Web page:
As technology improves, we’ve seen both tragedies and miracles happen. With new things changing monthly or daily as it feels, we seem to want to keep upgraded and keep our families safe and secure. Home security has become huge nowadays, cameras and surveillance following right after, tracking and GPS for family members and pets, and even pet containment such as wireless fences and correction collars.
These pet containment and deterrence systems have been a hot topic for skeptics and the like over the years. They have been seen as cruel and unsafe, which at one point in time this may have been true. In the past number of years however, there has been breakthrough technological advances and upgrades to these units that have made them so much safer for your dog and yourself. In 2013 alone, there was 78% fewer dogs injured by these units than the years preceding. One of the big issues was the exposed wires that the fences had (you place it around where you want your dog to stay such as the perimeter of your back yard). In the newer models of wireless fences, this is no longer an issue. They have given the wires a more durable coating which helps prevent faulty wires, water damage, sparks, and most importantly, from your dog (and other creatures) chewing through it and getting injured.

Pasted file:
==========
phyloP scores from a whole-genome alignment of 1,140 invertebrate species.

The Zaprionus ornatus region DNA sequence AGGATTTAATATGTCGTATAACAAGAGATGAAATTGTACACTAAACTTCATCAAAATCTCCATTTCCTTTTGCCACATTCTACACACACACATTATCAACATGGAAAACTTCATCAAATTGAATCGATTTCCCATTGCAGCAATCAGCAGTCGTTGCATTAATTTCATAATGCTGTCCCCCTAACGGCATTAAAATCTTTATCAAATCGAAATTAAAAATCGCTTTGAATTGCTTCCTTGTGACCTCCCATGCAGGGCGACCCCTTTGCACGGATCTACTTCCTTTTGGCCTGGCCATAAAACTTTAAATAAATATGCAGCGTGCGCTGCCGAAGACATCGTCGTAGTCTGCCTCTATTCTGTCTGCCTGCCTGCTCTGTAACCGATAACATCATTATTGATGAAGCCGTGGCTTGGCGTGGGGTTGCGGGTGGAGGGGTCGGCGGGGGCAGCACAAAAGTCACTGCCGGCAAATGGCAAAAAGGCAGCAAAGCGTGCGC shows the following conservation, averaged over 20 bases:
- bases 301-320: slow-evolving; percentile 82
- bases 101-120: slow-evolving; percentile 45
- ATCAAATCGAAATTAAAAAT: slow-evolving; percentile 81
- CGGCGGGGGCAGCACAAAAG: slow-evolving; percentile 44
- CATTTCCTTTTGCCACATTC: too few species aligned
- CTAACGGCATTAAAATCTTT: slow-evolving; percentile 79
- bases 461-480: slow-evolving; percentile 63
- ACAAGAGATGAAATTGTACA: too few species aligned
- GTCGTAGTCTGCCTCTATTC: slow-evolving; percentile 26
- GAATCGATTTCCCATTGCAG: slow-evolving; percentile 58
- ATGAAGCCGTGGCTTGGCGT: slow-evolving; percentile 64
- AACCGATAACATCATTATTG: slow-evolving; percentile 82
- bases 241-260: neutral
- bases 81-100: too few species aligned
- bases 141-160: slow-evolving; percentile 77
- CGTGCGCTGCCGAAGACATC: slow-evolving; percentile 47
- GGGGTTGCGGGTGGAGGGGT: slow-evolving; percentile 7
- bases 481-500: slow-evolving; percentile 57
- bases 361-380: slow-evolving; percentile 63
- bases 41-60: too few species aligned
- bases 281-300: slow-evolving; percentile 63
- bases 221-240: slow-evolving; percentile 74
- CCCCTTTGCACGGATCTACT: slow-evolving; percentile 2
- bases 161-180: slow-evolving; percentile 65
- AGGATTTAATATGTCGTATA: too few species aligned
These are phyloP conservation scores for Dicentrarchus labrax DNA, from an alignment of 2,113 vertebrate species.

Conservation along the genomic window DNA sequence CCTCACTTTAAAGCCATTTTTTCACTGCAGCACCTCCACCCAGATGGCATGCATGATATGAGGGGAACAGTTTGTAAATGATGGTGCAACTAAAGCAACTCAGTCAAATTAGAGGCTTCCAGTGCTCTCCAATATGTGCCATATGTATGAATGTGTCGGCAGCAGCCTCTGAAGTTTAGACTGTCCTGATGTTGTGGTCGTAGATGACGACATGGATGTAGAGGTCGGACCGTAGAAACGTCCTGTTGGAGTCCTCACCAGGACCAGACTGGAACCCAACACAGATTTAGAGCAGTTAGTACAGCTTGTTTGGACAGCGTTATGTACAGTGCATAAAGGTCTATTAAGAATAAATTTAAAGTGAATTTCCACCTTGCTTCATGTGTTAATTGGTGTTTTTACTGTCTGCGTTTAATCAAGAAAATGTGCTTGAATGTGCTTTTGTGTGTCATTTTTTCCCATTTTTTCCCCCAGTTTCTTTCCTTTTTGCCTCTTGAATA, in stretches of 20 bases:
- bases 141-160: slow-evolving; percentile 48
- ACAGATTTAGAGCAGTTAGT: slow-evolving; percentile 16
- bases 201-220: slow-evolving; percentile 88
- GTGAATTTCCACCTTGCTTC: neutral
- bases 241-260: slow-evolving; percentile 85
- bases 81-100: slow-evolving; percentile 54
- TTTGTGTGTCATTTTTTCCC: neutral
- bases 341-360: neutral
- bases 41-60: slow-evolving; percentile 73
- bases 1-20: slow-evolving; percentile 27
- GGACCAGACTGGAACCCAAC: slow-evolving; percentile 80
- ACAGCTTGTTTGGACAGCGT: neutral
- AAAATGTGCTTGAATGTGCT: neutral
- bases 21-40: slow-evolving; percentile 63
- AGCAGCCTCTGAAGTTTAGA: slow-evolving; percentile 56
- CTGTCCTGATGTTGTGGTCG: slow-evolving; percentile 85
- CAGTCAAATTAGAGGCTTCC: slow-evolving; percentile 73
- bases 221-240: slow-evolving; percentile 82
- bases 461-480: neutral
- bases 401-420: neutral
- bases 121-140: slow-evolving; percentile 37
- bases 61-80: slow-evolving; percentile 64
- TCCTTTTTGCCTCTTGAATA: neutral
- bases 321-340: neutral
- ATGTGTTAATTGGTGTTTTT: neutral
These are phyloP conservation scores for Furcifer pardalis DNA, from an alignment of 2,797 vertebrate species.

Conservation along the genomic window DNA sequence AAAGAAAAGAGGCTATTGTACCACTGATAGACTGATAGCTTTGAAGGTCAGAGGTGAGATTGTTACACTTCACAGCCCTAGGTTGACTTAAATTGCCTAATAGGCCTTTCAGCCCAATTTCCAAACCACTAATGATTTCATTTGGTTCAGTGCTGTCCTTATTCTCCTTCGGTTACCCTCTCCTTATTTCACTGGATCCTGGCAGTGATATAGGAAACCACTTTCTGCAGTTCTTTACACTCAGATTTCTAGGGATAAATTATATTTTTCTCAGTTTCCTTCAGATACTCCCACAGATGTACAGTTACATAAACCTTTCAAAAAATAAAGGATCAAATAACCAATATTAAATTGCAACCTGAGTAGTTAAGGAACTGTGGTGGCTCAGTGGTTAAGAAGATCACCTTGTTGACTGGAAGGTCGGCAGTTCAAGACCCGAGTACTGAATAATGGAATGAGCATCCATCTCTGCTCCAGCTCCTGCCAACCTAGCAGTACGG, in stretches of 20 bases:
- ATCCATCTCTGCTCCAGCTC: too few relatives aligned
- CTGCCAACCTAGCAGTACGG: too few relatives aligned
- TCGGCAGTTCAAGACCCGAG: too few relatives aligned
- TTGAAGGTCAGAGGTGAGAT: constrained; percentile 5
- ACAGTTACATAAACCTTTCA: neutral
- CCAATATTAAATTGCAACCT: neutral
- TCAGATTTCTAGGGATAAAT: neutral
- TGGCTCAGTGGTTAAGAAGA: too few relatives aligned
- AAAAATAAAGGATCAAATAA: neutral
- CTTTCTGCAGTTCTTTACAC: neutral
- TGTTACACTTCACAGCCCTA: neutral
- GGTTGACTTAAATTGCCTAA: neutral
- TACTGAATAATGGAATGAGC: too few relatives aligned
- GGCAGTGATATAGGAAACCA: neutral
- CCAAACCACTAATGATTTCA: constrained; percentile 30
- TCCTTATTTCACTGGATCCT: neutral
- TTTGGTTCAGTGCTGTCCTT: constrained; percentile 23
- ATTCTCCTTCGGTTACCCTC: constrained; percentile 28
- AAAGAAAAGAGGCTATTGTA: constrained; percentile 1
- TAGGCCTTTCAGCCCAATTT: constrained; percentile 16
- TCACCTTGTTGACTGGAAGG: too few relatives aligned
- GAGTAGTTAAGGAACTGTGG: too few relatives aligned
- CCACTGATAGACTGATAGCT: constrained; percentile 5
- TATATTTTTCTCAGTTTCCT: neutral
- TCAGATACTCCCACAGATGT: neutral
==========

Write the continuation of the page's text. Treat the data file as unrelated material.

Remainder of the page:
What has also been a huge factor in driving people away from using wireless fences is the notion that they are harmful to your dog when the correction is administered via the collar. This has been misunderstood by anyone who has thought such. The only thing that would be hurting your pet while wearing the collar is if it was put on too tightly and hurting their neck. These collars do not give an “electric shock” as most people think. The manufacturers are not trying to fry your dog! It’s merely a static correction, much like when you touch someone after rubbing your feet on the carpet. Of course, that is skin to skin. When your dog feels the correction when they get near the fence, it is not going right onto their neck skin. They have a protective layer of fur that lessens the feeling of it. It is only used for startling them to help them learn not to go near certain places.
The fact that your dog may not even need the static correction is a big bonus to some dog owners as well. So many of these fences (there really are a lot of them these days) start out by just giving your dog an auditory warning when they get close to the fence. If this is enough to deter your dog, then they will not even get close enough to have the static correction administered.
With a massive decline in wireless fence-related injuries, it seems safe to say that they have come a long way in the past few years, and are quickly becoming a common item in a dog-owners home.